The state of Washington has charged the owner of a Seattle construction company with second-degree manslaughter for the death of a worker killed in a trench collapse accident.
The charges against Phillip Numrich, the owner of Alki Construction, could signal the state’s intentions to get tougher on employers whose willful negligence puts the lives of workers at risk. According to the Washington Department of Labor & Industries (L&I), the action marks the first time a workplace fatality has prompted a felony charge in Washington state.
Mr. Numrich also faces a gross misdemeanor charge for violating a labor safety regulation with death resulting. He was arraigned on Jan. 18.
L&I said that Harold Felton, the worker who was killed in the trench collapse, was part of a crew digging trenches to replace a sewer line next to a West Seattle home in January 2016. The un-shored trench, which was seven feet deep and just two feet wide, collapsed on top of the worker, burying him under tons of soil.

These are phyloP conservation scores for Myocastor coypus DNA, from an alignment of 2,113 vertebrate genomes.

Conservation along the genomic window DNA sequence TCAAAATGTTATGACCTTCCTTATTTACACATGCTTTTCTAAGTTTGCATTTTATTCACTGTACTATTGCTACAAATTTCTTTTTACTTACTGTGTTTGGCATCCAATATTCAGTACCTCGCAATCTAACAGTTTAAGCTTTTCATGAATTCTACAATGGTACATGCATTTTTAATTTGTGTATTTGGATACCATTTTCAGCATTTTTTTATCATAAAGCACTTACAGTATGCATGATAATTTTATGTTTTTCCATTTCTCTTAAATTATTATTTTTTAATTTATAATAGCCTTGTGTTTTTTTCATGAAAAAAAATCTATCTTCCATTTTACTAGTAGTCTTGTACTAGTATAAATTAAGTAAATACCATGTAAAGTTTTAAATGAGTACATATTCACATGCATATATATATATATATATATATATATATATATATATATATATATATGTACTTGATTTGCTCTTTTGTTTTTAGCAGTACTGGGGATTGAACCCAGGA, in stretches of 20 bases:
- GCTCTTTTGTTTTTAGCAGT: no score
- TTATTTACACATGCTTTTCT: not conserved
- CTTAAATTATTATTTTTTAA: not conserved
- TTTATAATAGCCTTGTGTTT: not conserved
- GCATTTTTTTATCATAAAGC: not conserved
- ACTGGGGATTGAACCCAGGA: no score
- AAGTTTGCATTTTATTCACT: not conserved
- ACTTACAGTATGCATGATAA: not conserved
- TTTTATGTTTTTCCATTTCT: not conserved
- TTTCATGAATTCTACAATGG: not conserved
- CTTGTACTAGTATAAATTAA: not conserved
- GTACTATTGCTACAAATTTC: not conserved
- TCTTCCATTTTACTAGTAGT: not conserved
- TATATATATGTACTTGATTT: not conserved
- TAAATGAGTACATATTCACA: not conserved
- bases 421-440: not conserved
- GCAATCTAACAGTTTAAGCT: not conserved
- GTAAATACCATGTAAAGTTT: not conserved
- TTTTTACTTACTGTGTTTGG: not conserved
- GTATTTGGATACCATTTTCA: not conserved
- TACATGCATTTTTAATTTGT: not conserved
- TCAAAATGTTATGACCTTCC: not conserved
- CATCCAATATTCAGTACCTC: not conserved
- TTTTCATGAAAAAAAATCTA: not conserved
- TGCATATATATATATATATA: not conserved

According to the state, Alki Construction took none of the required measures to prevent a trench collapse and ensure the worker’s safety.
“The evidence shows an extraordinary level of negligence surrounding this dangerous worksite,” Mindy Young, King County senior deputy prosecuting attorney, said in a Jan. 8 press release.
“There are times when a monetary penalty isn’t enough,” said L&I Director Joel Sacks in a statement about the trench collapse.”This company knew what the safety risks and requirements were, and ignored them. The felony charges show that employers can be held criminally accountable when the tragedy of a preventable workplace death or injury occurs.”
In addition to the criminal charges, Washington Labor & Industries cited and fined the company $50,000 in 2016 for multiple workplace safety violations, including “willful” violations − the most severe.
Excavation and trenching are among the most hazardous construction jobs. Trench collapses on excavation and construction job sites kill two dozen or more workers each year in the U.S. One cubic yard of soil can weigh as much as a car – about 3,000 pounds, and dirt walls of a trench can collapse suddenly without any warning, burying the victims instantly.